A most curious feature of such ethnic mobilisations is the plasticity of identities in whose name such mobilisations are done, with such identities constantly invented and reinvented. When an element of fabrication enters this process of construction and invention, one has to question the very authenticity of such rigid identity assertions. One recalls that a key element in the destruction of the Federal Republic of Yugoslavia was the invention, in addition to the Serb, the Croat and Bosnian nationalities (the Montenegrins and the Slovenes were still in the making, in political and territorial terms, during those fraught years) of the Muslim as a ‘nationality,’ virtually replacing the Bosnian, though historically there were (and are) Serbian Muslims, Croatian Muslims and Bosnian Muslims.

This phenomenon of invention and reinvention of identities is widespread in Assam and the northeast. In Assam, the process where a tribal person by going through some simple and nominal ritualistic processes would become part of the caste Hindu Assamese society, albeit at its lower levels, has been well documented. Many tribal communities have reinvented themselves by assuming new nomenclatures, though the reinvention has not meant any substantial change in their social status, but only the restoration of a nomenclature replacing the old that had pejorative connotations. There has also been a singular case of a tribal identity being ‘fabricated,’ a creation out of airy nothing both a name and a local habitation (see Manufactured identities, Frontline, 7 October 2005).

Manipur presents some of the most striking examples of such invention and reinvention of identities. Thirty-two tribal communities (till recently 29), broadly classified under two heads, the Kuki and the Naga, are recognised in the State. However, the exact number of those classified under the two heads has never been clear because of an element of fluidity in this categorisation. What is clear is that while there are few instances of a Naga tribe switching its identity to Kuki, traffic in the reverse direction is not uncommon. A well documented case is that of the Anal, a tribal people inhabiting Chandel district, who were once classified as Kuki and are now classified as Naga.

One of the most interesting cases of such plasticity is the Monsang, once considered a Kuki tribe and now identified as a Naga tribe. In a conversation with this correspondent in Imphal recently, Professor Gangmumei Kamei, historian of Manipur, referred to Ng Mono, former MLA and leading person from the Monsang community who was at one time the general secretary of the Kuki National Assembly, and who later became a leading member of the Naga Integration Council, which wants the integration of contiguous Naga-inhabited areas under one political and administrative set-up — in short, the break-up of Manipur. Professor Kamei himself presents a most interesting transition. Once known as Gangmumei Kabui, he is now the leading ideologue of the Zeliangrong movement that seeks a homeland for the Zeliangrong community, which is literally a construct made up from the names of three Naga communities of Manipur (and Nagaland) — ZEme, LIANGmei and RONGmei. There have been similar constructs in the region.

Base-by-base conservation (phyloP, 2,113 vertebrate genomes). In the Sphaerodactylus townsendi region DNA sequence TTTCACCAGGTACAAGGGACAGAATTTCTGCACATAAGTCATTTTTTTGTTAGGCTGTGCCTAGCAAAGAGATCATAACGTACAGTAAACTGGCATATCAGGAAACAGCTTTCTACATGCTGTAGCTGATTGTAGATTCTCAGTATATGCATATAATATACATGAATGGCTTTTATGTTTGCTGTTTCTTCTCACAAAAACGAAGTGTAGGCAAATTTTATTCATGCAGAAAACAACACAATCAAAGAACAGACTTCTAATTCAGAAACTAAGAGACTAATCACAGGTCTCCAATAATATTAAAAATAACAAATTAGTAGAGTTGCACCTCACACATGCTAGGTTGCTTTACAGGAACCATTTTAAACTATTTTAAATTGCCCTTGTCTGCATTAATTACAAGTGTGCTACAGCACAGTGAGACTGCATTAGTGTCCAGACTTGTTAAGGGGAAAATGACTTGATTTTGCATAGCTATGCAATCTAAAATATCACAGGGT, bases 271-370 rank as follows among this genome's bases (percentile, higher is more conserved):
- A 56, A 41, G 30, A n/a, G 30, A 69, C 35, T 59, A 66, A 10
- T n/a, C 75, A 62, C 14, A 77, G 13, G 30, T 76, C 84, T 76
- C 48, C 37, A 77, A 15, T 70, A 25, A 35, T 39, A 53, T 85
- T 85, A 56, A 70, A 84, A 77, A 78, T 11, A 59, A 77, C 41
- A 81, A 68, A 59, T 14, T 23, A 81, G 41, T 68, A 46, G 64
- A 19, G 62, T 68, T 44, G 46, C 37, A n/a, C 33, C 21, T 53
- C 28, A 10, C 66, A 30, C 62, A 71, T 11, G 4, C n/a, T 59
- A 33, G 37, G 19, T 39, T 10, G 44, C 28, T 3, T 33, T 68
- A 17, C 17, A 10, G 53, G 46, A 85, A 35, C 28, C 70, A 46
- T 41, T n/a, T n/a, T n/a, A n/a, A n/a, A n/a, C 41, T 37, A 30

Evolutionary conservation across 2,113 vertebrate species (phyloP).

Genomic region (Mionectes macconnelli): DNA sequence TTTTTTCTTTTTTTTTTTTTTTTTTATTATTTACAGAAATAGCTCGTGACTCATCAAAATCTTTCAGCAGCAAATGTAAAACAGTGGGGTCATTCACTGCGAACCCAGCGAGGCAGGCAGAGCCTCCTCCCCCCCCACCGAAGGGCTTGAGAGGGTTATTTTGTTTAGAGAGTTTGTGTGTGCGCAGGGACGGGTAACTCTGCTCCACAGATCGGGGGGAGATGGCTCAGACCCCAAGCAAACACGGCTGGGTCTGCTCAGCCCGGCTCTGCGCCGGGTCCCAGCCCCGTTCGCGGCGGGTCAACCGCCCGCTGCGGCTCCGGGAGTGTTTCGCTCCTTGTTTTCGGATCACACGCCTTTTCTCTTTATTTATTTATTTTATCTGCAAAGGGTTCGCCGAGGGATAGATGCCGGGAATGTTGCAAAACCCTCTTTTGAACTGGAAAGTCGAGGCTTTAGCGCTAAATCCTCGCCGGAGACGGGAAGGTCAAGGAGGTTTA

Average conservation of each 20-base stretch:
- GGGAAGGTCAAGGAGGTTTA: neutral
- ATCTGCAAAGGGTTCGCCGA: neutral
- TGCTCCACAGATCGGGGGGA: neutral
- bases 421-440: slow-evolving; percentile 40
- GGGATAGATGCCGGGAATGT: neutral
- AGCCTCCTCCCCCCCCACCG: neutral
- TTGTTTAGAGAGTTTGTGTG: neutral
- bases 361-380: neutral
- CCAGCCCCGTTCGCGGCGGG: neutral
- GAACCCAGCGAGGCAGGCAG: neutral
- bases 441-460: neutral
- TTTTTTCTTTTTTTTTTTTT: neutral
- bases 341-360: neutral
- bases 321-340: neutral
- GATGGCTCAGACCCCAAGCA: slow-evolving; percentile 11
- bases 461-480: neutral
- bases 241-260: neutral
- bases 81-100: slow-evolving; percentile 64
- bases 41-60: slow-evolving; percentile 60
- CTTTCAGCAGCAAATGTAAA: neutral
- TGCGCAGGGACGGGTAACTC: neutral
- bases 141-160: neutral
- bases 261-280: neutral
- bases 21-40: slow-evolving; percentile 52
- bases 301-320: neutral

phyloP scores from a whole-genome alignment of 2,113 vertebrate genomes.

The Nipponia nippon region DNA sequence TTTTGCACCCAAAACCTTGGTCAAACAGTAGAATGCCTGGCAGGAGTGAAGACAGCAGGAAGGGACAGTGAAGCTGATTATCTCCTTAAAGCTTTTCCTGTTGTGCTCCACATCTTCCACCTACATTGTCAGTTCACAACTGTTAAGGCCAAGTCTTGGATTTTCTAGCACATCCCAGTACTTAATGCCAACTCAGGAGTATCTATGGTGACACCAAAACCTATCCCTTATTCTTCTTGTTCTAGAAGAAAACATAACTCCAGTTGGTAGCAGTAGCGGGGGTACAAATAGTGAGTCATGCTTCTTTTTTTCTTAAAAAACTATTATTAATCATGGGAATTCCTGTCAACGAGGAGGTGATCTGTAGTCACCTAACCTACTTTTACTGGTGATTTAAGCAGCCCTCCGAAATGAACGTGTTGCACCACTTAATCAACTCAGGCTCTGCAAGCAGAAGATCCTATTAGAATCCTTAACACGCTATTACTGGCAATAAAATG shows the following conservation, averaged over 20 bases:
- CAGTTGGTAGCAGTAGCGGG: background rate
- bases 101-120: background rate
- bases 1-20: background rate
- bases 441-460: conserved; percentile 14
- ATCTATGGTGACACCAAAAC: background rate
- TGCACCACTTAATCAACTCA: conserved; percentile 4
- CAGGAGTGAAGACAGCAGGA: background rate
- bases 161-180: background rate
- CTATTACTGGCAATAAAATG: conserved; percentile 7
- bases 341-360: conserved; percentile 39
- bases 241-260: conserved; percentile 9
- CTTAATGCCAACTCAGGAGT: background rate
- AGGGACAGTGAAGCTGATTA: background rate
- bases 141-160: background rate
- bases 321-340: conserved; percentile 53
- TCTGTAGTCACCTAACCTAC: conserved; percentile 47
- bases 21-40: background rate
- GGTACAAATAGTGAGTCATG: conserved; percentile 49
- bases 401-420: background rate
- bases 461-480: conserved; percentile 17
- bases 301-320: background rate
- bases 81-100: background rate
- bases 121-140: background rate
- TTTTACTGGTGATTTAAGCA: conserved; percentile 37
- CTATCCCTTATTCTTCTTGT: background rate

During the Kuki-Naga clashes in parts of the State in 1993-94, the Chiru and Kom tribes who did not see themselves as part of either of the two broad categories, nevertheless chose to identify themselves as Kuki or Naga depending on the vicinity they lived in. When the clashes abated, they reverted to their original status. However such strategies of survival have not always worked. The clashes that broke out on July 24, 1997 in Churachandpur (Lamka), headquarters of the district of the same name in southwest Manipur, and persisted for nearly a year involved, both as perpetrators and victims, two of the major communities of the town and the district, the Thadou Kuki and the Paite, both part of the great Kuki-Chin family, and virtually indistinguishable from each other. These clashes were one of the most extreme examples of the ‘Other’ and the self becoming indistinguishable.

One may well ask, in the words of Shakespeare: Hark in thine ear. Change places and, handy-dandy, which is the justice, which is the thief?

Who is the self, who is the Other?

The Hindu : Opinion / Lead : Invention and reinvention of ethnicity